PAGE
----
What do you specifically want to work more on? Lighting…

I would love to work more on lighting, just because I really enjoy that. I would love to…I don’t know. I would love for something I don’t expect someone to think of me to do to float across my desk. It’s just such a variety. I love shooting underwater, I love shooting weird people in eccentric places. That’s why editorial is so fun.

They’ll say, “go shoot this rich person in their insanely wealthy house,” and I’m like, “no problem,” let’s go see what happens. It’s not a very simple response, because I just want something I haven’t done before, and sort of, like the one thing I would want in that context is some time and the patience of the subject. Because sometimes you get 20 minutes and you can get something good, but it’s really nice when you can have a little time to get in there and figure out if you’re into this or into that.

I shot William Friedken for Vogue, and I thought I was going to get 20 minutes, but they gave me 2 hours at the end of the day, which was fabulous, and he’s really into pandas. I went into his office, and there’s all these pictures of pandas everywhere. And I asked why, and he just said, “I really love pandas.” And I was like, I love this. I love that the dude that did the French Connection and The Exorcist has these pictures of pandas all over his office. And then all of his awards, and all of his stuff, and I’m like this is great. I’d love to set that up, and do a portrait of him that is more appropriate for his reputation, but you get these very different pieces of someone, and having the time to explore the different bits, I really love.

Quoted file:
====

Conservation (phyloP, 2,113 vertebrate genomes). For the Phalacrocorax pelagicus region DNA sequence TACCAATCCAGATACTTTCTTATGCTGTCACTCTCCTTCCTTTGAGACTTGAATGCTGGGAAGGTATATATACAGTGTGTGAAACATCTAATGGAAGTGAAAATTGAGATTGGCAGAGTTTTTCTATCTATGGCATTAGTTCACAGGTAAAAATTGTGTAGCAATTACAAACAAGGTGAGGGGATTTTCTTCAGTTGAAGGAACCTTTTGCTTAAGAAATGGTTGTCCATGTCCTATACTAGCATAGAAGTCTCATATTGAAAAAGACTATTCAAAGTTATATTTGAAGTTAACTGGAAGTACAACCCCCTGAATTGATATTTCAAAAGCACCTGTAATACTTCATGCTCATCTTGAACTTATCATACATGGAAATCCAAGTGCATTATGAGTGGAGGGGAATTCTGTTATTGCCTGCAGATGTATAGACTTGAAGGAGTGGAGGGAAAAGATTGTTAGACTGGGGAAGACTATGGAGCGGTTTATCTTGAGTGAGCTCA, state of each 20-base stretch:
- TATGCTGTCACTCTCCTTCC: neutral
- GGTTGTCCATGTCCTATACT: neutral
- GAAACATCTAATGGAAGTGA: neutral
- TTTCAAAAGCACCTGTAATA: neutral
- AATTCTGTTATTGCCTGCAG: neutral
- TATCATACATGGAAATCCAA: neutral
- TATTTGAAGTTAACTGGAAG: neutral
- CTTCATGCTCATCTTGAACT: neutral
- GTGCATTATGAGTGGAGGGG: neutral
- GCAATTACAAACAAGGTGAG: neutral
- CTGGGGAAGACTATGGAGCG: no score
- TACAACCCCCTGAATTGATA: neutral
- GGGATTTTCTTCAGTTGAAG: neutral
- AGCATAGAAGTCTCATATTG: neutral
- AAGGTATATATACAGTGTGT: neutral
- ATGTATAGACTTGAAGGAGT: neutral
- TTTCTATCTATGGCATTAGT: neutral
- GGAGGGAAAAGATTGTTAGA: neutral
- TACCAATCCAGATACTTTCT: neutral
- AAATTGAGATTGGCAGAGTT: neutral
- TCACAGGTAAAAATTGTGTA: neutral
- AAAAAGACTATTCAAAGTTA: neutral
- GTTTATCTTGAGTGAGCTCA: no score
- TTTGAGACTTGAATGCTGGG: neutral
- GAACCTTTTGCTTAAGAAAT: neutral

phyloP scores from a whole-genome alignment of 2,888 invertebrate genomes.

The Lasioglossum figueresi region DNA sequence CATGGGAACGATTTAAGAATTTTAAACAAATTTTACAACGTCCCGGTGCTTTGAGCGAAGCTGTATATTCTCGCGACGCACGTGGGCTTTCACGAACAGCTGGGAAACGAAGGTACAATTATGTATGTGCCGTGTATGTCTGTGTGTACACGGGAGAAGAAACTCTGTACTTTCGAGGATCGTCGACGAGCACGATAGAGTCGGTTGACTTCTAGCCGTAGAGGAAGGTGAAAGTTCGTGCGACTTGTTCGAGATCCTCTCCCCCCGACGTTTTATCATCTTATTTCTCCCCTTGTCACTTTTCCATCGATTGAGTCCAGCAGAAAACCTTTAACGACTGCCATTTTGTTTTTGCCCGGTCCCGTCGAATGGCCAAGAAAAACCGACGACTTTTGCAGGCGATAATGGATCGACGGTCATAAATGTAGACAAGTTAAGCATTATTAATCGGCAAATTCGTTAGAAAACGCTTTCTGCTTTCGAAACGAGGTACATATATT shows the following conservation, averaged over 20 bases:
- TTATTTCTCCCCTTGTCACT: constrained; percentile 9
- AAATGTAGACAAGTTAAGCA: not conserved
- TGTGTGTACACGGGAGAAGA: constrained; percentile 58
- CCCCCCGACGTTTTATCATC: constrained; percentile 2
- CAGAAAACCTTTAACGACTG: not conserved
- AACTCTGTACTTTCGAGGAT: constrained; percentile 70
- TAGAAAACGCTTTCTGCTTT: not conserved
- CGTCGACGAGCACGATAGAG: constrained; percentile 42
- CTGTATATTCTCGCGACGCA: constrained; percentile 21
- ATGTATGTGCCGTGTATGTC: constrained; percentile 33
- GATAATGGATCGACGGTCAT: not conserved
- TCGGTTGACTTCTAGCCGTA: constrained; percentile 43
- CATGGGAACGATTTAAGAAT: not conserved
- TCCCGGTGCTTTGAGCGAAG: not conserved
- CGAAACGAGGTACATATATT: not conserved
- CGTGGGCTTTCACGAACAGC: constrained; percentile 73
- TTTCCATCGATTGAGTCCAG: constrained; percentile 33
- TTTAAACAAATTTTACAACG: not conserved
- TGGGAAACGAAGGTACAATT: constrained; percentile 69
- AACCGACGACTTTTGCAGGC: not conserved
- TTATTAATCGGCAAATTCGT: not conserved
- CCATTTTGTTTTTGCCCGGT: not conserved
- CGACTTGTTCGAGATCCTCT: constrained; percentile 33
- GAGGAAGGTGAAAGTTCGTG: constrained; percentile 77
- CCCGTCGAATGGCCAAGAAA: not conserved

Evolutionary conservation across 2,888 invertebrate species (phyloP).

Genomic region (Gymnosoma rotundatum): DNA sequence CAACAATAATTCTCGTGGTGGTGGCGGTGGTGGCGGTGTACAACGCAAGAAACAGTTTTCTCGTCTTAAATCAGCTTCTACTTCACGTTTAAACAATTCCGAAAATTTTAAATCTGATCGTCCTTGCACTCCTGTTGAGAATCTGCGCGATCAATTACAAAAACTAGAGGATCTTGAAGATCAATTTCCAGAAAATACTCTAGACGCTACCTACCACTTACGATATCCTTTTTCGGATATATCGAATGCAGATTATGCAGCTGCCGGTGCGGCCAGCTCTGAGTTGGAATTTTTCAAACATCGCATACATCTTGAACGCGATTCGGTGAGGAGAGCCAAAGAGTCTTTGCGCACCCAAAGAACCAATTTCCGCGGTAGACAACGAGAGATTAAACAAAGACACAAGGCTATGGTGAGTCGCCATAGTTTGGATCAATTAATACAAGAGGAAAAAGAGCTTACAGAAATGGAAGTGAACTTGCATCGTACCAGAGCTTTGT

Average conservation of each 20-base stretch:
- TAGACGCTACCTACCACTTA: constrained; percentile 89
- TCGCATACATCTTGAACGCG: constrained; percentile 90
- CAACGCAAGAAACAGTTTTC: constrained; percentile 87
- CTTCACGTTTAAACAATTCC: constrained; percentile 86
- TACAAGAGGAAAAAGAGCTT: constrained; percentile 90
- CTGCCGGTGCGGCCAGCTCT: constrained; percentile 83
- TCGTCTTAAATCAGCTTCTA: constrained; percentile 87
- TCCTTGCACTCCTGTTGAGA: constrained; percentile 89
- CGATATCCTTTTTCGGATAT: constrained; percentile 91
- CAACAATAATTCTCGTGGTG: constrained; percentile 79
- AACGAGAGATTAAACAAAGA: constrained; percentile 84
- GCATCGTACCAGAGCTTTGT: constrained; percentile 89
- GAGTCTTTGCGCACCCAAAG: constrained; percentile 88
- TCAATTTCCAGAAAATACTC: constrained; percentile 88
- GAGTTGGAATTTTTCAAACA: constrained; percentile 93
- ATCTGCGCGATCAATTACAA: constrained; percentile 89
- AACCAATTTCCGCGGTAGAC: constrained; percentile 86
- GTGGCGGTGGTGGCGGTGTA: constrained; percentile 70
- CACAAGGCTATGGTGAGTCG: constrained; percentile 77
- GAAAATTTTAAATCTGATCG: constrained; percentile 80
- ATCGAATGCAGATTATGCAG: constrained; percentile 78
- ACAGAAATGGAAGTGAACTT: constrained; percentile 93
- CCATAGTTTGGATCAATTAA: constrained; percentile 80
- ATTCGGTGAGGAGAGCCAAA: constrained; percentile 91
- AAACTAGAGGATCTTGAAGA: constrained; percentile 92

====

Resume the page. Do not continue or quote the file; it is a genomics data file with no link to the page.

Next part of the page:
And I think this will be the last question: Do you keep track of contemporaries, or do you try and isolate yourself?

I definitely look at what other people are doing. It’s tricky, you know? Because there are some people I really admire, and I will check in on them from time to time to see what they are doing. But they tend to be so different from me that it’s like, oh god, that’s awesome, they did such a great job with that. There’s this one woman in England who does her own printing and her own hand-tinting of everything. She does exclusively fashion work, I believe it’s Ellen…

Ellen Rogers?

Yes. Ellen Rogers. I love her.